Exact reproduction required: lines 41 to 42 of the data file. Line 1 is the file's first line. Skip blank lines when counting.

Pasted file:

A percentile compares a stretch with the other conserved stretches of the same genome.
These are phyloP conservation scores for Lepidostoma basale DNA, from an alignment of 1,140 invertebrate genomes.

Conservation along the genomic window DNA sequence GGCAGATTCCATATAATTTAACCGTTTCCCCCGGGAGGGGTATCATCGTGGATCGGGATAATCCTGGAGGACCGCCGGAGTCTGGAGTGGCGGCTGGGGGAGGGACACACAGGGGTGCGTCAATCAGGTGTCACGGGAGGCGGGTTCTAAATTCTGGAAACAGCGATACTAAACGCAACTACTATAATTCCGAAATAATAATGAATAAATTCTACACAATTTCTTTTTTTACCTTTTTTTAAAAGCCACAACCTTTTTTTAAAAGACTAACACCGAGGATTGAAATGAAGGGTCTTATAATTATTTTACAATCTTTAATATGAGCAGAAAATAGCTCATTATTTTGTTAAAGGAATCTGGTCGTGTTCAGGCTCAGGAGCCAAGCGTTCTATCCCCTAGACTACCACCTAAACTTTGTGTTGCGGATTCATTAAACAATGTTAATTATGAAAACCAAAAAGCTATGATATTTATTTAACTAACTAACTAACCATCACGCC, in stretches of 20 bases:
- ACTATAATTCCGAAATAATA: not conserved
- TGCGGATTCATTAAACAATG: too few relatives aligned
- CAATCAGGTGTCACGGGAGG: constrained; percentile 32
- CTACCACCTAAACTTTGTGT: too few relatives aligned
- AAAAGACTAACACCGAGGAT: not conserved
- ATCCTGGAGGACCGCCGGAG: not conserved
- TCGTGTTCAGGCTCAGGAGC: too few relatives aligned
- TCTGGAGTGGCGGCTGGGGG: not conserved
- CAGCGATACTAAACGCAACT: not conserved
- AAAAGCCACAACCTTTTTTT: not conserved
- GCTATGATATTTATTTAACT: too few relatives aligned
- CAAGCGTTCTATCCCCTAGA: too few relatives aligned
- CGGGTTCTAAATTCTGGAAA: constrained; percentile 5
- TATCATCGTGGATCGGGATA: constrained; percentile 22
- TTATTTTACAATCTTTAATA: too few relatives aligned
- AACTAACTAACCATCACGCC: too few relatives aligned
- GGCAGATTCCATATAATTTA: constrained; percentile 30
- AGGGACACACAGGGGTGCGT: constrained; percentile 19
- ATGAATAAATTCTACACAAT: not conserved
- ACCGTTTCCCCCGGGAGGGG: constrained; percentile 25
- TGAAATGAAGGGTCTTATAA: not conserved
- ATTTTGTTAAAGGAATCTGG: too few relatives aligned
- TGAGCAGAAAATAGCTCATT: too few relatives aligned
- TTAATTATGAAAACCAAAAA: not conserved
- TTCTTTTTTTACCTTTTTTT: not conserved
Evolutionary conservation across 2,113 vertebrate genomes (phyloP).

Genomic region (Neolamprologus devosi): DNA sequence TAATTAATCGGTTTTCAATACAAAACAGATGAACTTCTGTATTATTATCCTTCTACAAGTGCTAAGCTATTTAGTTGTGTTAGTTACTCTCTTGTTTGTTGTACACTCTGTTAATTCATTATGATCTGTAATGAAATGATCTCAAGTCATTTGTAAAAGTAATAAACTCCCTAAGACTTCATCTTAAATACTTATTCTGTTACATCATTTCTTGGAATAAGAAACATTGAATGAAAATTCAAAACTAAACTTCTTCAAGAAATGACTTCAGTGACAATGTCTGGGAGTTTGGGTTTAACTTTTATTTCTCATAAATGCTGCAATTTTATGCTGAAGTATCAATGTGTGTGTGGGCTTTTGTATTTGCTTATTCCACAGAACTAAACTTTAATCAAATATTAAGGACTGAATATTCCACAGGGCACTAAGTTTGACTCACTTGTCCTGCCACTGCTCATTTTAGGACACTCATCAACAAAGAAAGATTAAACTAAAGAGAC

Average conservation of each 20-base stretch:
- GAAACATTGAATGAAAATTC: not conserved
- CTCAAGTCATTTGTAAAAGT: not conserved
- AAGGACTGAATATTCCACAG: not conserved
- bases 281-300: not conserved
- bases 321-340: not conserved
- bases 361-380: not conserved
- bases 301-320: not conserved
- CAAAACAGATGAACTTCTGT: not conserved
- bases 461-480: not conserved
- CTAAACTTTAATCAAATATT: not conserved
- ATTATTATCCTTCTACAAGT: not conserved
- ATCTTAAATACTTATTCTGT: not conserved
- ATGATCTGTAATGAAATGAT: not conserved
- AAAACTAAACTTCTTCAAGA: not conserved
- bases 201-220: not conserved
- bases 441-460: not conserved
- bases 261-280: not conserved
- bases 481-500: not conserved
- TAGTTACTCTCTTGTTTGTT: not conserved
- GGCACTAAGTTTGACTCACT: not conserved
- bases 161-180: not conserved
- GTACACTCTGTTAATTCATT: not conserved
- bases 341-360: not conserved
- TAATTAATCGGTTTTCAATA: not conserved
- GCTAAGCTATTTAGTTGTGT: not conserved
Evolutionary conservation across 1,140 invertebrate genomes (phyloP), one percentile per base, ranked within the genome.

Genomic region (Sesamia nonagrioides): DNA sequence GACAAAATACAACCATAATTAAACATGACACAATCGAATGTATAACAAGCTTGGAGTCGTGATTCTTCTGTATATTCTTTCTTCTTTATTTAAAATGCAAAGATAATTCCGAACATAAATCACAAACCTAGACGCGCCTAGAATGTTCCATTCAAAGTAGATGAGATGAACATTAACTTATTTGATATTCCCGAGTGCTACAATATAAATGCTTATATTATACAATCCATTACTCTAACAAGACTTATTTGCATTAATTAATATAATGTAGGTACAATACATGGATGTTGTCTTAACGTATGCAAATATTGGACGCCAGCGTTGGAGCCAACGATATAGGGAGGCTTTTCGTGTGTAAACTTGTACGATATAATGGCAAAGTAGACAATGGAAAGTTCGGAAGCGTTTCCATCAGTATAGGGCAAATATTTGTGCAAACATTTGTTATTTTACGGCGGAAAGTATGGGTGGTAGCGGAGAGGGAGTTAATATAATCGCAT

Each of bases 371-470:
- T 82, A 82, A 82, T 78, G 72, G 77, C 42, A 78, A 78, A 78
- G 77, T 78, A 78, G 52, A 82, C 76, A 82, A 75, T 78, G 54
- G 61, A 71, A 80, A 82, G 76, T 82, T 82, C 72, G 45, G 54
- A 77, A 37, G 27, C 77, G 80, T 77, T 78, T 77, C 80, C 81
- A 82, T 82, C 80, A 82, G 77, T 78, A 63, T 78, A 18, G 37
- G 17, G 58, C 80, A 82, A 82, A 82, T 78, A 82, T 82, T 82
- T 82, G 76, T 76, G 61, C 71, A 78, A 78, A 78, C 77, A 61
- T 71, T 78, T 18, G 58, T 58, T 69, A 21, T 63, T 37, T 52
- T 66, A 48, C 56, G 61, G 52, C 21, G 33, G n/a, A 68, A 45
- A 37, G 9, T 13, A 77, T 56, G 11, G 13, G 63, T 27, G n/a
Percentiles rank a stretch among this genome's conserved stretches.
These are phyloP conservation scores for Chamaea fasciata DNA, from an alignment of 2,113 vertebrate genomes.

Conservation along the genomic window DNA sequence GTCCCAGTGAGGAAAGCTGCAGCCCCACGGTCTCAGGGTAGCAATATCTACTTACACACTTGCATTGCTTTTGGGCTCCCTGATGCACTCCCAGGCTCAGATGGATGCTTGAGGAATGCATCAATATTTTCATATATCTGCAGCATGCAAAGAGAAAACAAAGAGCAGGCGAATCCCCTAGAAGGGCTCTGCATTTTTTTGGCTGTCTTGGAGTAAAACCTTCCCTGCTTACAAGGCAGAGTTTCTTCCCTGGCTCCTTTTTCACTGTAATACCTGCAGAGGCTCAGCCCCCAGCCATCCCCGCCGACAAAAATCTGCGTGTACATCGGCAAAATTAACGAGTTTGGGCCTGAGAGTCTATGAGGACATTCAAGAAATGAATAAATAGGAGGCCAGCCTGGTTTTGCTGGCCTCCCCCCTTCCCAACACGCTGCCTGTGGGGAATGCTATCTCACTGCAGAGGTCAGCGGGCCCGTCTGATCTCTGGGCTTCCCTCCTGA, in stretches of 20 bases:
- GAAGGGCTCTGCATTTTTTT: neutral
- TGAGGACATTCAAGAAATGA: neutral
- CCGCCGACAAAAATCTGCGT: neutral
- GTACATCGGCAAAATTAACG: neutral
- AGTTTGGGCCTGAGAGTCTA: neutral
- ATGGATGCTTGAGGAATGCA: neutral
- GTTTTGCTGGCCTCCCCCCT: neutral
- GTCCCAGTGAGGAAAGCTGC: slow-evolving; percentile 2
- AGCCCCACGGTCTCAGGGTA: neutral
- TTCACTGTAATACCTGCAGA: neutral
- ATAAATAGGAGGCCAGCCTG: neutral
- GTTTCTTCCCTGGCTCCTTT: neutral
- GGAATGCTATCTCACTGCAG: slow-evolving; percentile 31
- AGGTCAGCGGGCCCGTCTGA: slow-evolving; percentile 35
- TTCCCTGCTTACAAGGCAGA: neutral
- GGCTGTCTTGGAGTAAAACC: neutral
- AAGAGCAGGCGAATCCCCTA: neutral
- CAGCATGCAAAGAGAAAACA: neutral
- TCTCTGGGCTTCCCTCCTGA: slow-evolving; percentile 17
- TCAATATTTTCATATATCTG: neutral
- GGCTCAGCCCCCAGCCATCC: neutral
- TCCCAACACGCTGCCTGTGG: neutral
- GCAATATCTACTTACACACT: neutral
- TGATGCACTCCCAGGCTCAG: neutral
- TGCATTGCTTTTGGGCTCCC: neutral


- CTAAACTTTAATCAAATATT: not conserved
- ATTATTATCCTTCTACAAGT: not conserved